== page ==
Glen Johnson, Liverpool
Johnson has carved out a role as Roy Hodgson's first-choice right-back and only missed the final two qualifiers due to injury. He's hit form this season at Anfield and seems to have moved away from his dodgy performances in a Three Lions shirt in the past.
Kyle Walker, Tottenham Hotspur
There are other right-backs that some may feel are more deserving of a spot in the England team than Kyle Walker due to his rather incomplete skill set right now, but playing regularly for a side challenging for the top four will get you to Brazil this summer.
Phil Jagielka, Everton
Jagielka is probably England's best central defender following the international retirements of John Terry and Rio Ferdinand, and he's a very underrated player. He's started the season superbly with Everton and will benefit from Roberto Martinez's pass-first style of play.
Gary Cahill, Chelsea
Cahill is a strong defender, aerially supreme and very solid on the ground. For some reason he doesn't get the credit he deserves from many fans, as you'd expect a slightly more welcoming approach to a player who's actually won the UEFA Champions League.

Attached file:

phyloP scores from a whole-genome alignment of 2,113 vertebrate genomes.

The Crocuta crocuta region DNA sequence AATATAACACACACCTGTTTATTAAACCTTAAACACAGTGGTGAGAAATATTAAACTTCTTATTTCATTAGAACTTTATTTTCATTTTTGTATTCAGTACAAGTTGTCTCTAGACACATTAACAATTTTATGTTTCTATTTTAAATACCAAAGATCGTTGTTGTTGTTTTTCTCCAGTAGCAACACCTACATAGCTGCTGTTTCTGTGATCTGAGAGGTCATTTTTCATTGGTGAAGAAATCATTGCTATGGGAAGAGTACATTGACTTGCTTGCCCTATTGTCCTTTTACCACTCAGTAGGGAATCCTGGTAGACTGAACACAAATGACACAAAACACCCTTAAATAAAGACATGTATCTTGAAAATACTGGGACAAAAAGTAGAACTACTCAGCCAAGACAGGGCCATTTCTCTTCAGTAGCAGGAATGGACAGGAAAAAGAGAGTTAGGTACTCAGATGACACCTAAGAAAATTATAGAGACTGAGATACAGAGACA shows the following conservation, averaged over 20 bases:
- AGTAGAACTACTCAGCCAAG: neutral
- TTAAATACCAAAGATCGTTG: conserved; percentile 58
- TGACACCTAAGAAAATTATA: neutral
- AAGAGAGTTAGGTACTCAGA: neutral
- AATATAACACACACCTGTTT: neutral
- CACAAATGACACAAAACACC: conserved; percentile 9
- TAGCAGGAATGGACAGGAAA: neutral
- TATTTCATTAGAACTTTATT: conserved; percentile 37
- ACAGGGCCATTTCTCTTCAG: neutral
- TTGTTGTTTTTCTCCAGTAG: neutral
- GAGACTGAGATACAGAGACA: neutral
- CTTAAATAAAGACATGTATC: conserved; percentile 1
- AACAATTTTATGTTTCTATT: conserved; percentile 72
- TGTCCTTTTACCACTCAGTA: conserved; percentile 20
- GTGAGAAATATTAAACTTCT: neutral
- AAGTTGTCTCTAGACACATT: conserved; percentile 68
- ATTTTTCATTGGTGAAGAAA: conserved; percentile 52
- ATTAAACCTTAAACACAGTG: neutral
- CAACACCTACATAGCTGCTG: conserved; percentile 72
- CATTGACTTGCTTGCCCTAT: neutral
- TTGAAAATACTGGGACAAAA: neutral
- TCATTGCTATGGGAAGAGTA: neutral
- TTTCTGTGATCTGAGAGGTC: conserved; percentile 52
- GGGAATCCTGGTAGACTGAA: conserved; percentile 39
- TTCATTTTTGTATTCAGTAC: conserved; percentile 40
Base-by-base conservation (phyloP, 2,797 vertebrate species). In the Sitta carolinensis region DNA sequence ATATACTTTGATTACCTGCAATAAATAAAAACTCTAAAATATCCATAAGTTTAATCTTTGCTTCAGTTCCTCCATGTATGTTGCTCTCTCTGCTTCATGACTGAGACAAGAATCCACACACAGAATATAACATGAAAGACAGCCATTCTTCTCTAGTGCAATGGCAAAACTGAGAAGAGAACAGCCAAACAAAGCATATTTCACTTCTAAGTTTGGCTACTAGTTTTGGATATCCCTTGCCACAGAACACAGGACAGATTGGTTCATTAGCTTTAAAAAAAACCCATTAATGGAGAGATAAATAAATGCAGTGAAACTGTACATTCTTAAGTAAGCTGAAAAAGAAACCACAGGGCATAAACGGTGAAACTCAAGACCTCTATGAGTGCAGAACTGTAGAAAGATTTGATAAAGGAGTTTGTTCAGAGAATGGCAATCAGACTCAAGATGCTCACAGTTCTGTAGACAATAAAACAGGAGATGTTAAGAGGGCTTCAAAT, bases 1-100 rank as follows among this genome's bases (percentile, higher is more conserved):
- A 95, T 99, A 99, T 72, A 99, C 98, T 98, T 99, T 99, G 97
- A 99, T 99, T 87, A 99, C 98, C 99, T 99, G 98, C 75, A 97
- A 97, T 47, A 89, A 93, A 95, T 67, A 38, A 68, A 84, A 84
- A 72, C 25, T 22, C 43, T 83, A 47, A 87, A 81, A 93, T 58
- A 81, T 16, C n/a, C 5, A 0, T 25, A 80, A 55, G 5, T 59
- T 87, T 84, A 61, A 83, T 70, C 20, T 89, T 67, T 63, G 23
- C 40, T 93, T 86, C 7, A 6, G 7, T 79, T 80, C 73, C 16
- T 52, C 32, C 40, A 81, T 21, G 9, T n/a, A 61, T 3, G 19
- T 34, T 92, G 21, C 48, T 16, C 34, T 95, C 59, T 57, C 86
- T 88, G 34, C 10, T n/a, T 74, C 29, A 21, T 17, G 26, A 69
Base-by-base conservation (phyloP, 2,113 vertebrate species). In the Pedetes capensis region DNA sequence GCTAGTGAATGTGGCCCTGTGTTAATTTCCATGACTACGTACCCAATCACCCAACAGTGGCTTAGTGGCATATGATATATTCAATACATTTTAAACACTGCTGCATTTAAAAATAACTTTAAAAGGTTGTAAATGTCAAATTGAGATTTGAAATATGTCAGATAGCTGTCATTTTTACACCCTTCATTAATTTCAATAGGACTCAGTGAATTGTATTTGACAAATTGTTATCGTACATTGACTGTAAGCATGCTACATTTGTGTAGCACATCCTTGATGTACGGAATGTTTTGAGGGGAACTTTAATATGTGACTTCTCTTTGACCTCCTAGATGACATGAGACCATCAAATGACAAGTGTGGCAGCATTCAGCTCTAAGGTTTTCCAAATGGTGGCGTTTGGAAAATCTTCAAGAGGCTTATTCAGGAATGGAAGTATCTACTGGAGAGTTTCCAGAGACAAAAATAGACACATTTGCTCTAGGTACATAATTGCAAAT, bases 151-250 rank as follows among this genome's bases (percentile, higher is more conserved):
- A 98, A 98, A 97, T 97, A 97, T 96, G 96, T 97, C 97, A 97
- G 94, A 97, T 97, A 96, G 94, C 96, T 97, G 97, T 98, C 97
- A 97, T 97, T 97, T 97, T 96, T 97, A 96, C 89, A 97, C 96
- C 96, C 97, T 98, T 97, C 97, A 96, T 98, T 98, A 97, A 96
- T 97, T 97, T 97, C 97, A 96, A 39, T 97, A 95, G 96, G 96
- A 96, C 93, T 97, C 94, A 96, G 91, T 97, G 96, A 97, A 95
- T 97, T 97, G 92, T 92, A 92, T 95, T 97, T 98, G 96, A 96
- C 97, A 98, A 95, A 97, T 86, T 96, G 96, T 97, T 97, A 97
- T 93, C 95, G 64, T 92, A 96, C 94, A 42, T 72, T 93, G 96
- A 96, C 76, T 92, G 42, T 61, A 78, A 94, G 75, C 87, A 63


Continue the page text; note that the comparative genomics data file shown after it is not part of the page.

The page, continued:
Chris Smalling, Manchester United
The ability to play in different positions can get you on the plane, and that could well play into Smalling's favour. He can cameo at right-back despite standing as a tall, bruising centre-back, and has more experience than most other centre-backs available for selection.
Phil Jones, Manchester United
It's a worry when the Man Utd reserves are key figures in the England squad, and Hodgson will be hoping Jones breaks into David Moyes' setup this season as a central defender. He, too, can cameo in a defensive midfield position, and that all but ensures his spot on the plane.